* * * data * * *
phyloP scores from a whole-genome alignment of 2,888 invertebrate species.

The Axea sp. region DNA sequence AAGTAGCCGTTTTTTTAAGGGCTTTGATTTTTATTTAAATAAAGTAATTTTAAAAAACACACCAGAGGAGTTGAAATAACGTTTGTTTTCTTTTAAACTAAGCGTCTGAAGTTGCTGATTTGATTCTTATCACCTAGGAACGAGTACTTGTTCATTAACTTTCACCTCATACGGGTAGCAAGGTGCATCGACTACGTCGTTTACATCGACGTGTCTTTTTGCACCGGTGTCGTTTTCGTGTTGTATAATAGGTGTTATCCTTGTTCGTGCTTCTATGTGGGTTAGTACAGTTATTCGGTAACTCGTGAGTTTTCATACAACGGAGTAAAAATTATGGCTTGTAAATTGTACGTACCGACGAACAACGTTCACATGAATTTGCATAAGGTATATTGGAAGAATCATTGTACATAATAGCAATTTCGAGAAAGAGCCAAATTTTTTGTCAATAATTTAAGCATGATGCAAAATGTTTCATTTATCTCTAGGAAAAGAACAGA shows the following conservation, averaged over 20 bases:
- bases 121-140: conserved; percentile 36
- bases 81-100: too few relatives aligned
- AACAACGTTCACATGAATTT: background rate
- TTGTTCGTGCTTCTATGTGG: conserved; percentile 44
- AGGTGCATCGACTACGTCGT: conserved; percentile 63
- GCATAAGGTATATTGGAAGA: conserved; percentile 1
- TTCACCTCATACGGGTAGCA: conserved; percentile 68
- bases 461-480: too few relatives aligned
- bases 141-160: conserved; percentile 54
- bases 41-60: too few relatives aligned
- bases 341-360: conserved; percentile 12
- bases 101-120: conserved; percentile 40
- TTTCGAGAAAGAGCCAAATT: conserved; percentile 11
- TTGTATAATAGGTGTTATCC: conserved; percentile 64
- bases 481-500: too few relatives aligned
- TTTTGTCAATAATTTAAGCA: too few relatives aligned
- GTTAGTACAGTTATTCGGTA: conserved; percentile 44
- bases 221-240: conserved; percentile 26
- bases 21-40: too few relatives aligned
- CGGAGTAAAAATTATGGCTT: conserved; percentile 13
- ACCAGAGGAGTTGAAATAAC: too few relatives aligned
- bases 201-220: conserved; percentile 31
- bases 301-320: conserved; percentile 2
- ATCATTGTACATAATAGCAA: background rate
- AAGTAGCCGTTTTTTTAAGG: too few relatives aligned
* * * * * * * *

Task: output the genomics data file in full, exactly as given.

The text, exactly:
phyloP scores from a whole-genome alignment of 2,888 invertebrate species.

The Axea sp. region DNA sequence AAGTAGCCGTTTTTTTAAGGGCTTTGATTTTTATTTAAATAAAGTAATTTTAAAAAACACACCAGAGGAGTTGAAATAACGTTTGTTTTCTTTTAAACTAAGCGTCTGAAGTTGCTGATTTGATTCTTATCACCTAGGAACGAGTACTTGTTCATTAACTTTCACCTCATACGGGTAGCAAGGTGCATCGACTACGTCGTTTACATCGACGTGTCTTTTTGCACCGGTGTCGTTTTCGTGTTGTATAATAGGTGTTATCCTTGTTCGTGCTTCTATGTGGGTTAGTACAGTTATTCGGTAACTCGTGAGTTTTCATACAACGGAGTAAAAATTATGGCTTGTAAATTGTACGTACCGACGAACAACGTTCACATGAATTTGCATAAGGTATATTGGAAGAATCATTGTACATAATAGCAATTTCGAGAAAGAGCCAAATTTTTTGTCAATAATTTAAGCATGATGCAAAATGTTTCATTTATCTCTAGGAAAAGAACAGA shows the following conservation, averaged over 20 bases:
- bases 121-140: conserved; percentile 36
- bases 81-100: too few relatives aligned
- AACAACGTTCACATGAATTT: background rate
- TTGTTCGTGCTTCTATGTGG: conserved; percentile 44
- AGGTGCATCGACTACGTCGT: conserved; percentile 63
- GCATAAGGTATATTGGAAGA: conserved; percentile 1
- TTCACCTCATACGGGTAGCA: conserved; percentile 68
- bases 461-480: too few relatives aligned
- bases 141-160: conserved; percentile 54
- bases 41-60: too few relatives aligned
- bases 341-360: conserved; percentile 12
- bases 101-120: conserved; percentile 40
- TTTCGAGAAAGAGCCAAATT: conserved; percentile 11
- TTGTATAATAGGTGTTATCC: conserved; percentile 64
- bases 481-500: too few relatives aligned
- TTTTGTCAATAATTTAAGCA: too few relatives aligned
- GTTAGTACAGTTATTCGGTA: conserved; percentile 44
- bases 221-240: conserved; percentile 26
- bases 21-40: too few relatives aligned
- CGGAGTAAAAATTATGGCTT: conserved; percentile 13
- ACCAGAGGAGTTGAAATAAC: too few relatives aligned
- bases 201-220: conserved; percentile 31
- bases 301-320: conserved; percentile 2
- ATCATTGTACATAATAGCAA: background rate
- AAGTAGCCGTTTTTTTAAGG: too few relatives aligned